There are all kinds of altruisms out there that we use so often that we forgot their origin, meaning, and context,
“A bird in the hand is worth two in the bush”
“You can lead a horse to water, but you can’t make it drink”
“The trouble with the rat race is, even if you win, you are still a rat.”
And… rather on the nose today, “There is no such thing as a free lunch.”
This phrase, “There is no such thing as a free lunch” originated in the common pre-prohibition era practice of offering a (often heavily salted) “free lunch” at bars if the patron bought a beer. The bar owner expected to recuperate the money spent on these lunches with the profits made in beer and repeat business—in that way the “free lunch” was, in fact, not free.
There was an illusion of it being a free gift, but there was a hook, a catch, ultimately, you paid for it.
To this God replies, “Oh every one who thirsts, come to the waters; and he who has no money, come, buy and eat! Come, buy wine and milk without money and without price.”
God replies, “There is a free lunch.”
Let us pray
There is a free lunch.
Not though, in the first instance, for Isaiah’s kin. Their parents perished when Jerusalem fell—they were taken to a strange land, taken down to Babylon as captives, kept for a generation—until in despair they sang such songs as the 137’s psalm, where they mourn:
“By the rivers of Babylon—
there we sat down and there we wept
when we remembered Zion.
On the willows there
we hung up our harps.
For there our captors
asked us for songs,
and our tormentors asked for mirth, saying,
‘Sing us one of the songs of Zion!’
How could we sing the Lord’s song
in a foreign land?”
Yes, they toiled there
—they were used by their captors,
cut off and kept,
held as a ransom against their brothers back home. Maybe even told what a good deal they were getting—they had food and maybe a bed—in exchange for iron in their soul and around their neck—there in Babylon, separated from land and loved ones, slaving away in imprisonment.
A hard salted form of a free lunch—at the end empty.
To this Isaiah speaks a liberating word, taking that sorrow psalm from down by the rivers of Babylon, mingling in a hymn of hope, transforming their situation into one of liberation—salvation: “Oh every one who thirsts, come to the waters; and he who has no money, come, buy and eat!”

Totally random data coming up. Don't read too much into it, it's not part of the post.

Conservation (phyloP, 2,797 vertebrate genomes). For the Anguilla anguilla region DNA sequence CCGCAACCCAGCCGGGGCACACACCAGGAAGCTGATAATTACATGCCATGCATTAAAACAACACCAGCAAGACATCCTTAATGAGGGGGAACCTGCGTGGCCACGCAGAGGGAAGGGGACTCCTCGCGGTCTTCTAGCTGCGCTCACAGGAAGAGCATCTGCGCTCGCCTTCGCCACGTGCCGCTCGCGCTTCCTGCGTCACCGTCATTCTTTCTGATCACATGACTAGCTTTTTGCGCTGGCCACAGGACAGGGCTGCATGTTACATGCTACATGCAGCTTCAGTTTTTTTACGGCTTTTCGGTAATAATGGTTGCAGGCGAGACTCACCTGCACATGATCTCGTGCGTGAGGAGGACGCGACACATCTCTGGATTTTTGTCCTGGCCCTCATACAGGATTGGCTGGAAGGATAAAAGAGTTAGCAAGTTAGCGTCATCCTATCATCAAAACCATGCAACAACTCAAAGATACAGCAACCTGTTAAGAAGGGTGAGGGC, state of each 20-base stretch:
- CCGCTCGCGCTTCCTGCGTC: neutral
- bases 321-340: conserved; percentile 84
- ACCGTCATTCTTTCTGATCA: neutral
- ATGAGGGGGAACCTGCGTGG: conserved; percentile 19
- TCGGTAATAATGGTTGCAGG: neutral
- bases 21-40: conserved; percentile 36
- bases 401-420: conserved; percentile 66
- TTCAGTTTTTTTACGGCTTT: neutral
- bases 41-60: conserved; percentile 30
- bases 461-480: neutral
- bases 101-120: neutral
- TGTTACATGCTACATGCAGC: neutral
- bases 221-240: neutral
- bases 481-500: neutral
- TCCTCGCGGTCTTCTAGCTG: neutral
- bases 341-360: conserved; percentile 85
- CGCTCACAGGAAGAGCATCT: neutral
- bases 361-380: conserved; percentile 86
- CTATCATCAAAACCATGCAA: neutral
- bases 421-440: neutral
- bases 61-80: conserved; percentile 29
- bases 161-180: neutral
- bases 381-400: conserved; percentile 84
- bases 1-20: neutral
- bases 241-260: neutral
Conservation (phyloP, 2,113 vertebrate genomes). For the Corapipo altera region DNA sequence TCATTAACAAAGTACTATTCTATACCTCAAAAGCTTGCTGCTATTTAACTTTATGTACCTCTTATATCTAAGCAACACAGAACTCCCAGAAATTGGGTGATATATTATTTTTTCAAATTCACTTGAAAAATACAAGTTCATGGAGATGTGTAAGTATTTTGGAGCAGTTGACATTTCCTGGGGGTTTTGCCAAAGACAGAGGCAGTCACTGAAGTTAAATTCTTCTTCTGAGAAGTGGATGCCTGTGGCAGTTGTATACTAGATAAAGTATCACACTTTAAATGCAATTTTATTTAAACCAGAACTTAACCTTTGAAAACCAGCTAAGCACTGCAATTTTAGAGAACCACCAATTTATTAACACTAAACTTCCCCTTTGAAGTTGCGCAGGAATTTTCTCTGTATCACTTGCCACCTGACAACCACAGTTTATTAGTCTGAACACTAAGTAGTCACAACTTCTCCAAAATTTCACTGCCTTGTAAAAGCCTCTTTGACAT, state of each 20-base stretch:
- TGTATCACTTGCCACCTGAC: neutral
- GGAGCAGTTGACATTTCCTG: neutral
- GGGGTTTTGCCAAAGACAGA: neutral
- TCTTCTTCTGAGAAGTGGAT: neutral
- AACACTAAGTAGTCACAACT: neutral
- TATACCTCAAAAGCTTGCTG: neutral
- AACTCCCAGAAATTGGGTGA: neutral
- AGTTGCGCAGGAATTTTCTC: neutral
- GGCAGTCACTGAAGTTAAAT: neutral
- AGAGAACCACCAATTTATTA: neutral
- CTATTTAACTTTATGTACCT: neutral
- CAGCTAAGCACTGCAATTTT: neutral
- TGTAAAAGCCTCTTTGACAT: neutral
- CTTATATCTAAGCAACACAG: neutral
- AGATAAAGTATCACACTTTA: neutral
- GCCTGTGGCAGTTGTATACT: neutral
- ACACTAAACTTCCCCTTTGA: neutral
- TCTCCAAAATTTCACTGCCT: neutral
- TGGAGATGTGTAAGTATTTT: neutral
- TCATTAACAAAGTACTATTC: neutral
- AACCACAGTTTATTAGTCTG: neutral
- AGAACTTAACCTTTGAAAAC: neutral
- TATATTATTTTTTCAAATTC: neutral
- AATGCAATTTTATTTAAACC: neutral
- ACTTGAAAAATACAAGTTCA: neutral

There is a free lunch! Life is granted on account of God’s heart—God’s ongoing faithfulness—that’ll truly fill you up!
There is a free lunch.
Not though, in Rome or its territories. In the Empire, there was a well built up system of fidelity
—a patron-client relationship, they would call it.
The Emperor was able to control the Empire, the same way the Mafia controls neighborhoods, and get rich quick pyramid schemes take advantage of employees.
The Emperor would gain the fidelity—the loyalty—of the aristocrats and the wealthy by handing out government and religious positions to them.
The aristocrats in turn kept control of the soldiers and the mid-level bureaucrats by handing out titles and land holdings.
From there smaller gifts were given to citizens, and peasants, and finally slaves
—this last group received the momentary joys of cruel entertainment and a little nourishment to quiet their empty bellies in the form of “bread and circuses.”
In this way loyalty was bought from above, and in this way gifts were not gifts, but burdens and bribes.
There could be no relationship amongst equals, because everyone was racing to the top,
trying to do anything to have leverage over others,
trying to be a patron instead of a client.
-In such a system, bread became that which was not bread,
-and the circus, that which does not satisfy.
To this too, Isaiah speaks, “Oh every one who thirsts, come to the waters; and he who has no money, come, buy and eat!”
There is a free lunch!
Just look at Jesus.
-He could have, insisted the crowd follow him, on their knees.
-He could have, dolled out miracles as chits to be cashed in for later favors.
-He could have, kept the crowd there—increasing their hunger—in order to auction off 5 loaves and two fishes to the highest bidder.
That’s how Rome would do things.
--But he does the exact opposite!
No salted food for the sake of sales here
—only a truly free meal.
There is a free lunch.
Not though, here.
Here, where people on their death-beds ask, “Was I good enough?” in a million different ways.
Here, where we are so quick to judge others as wanting and failing—so that we might be built up in comparison.
Here, where we act like food and healing are only for those worthy of them, and where we know the price of everything and the value of nothing.
Here, it would be wise to cling Luther’s famous prayer:
-“Behold, Lord, an empty vessel that needs to be filled. My Lord, fill it.
-I am weak in the faith; strengthen me.
-I am cold in love; warm me and make me fervent, that my love may go out to my neighbor.
-I do not have a strong and firm faith; at times I doubt and am unable to trust you altogether.
-O Lord, help me. Strengthen my faith and trust in you.
-In you I have sealed the treasure of all I have.
-I am poor; you are rich and came to be merciful to the poor.
-I am a sinner; you are upright.
-With me, there is an abundance of sin; in you is the fullness of righteousness.
-Therefore I will remain with you, of whom I can receive, but to whom I may not give.”
Cling to it, knowing that to all our emptiness, weakness, cold heartedness, doubt, poverty, and sin God replies, “Oh every one who thirsts, come to the waters; and he who has no money, come, buy and eat! Come, buy wine and milk without money and without price.”
To all our hungers, God replies, “There is a free lunch.”